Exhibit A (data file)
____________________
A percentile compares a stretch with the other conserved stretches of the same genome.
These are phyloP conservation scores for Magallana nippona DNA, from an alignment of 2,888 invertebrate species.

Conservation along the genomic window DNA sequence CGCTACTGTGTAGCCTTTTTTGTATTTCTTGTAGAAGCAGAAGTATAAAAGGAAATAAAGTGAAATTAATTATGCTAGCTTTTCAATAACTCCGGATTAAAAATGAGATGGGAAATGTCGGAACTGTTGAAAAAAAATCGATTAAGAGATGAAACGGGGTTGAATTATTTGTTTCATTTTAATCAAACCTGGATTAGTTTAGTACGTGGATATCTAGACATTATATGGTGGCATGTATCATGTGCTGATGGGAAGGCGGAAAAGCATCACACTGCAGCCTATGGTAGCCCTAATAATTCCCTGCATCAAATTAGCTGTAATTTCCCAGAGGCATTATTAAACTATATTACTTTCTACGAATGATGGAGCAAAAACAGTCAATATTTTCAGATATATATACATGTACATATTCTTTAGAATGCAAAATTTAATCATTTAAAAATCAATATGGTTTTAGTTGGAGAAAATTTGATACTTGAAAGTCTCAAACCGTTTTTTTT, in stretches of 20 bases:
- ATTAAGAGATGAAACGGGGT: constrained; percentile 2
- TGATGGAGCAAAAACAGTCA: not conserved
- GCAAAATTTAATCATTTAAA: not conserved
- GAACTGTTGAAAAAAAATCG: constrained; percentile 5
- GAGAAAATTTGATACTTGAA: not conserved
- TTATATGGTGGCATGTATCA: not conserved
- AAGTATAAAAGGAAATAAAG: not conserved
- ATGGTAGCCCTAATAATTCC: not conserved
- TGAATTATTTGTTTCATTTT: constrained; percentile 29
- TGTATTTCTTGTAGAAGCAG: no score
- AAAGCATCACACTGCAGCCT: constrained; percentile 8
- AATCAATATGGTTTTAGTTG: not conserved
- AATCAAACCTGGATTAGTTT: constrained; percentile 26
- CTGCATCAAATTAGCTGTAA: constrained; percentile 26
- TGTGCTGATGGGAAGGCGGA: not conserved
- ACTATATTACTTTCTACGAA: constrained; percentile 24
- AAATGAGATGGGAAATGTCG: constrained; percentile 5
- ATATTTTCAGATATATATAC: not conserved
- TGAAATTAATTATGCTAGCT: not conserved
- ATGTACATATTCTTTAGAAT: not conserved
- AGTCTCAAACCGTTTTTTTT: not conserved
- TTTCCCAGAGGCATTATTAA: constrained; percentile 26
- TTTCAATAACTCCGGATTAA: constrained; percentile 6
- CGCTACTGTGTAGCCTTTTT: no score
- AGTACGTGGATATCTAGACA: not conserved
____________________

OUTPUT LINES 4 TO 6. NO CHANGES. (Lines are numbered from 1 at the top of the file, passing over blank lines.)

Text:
- ATTAAGAGATGAAACGGGGT: constrained; percentile 2
- TGATGGAGCAAAAACAGTCA: not conserved
- GCAAAATTTAATCATTTAAA: not conserved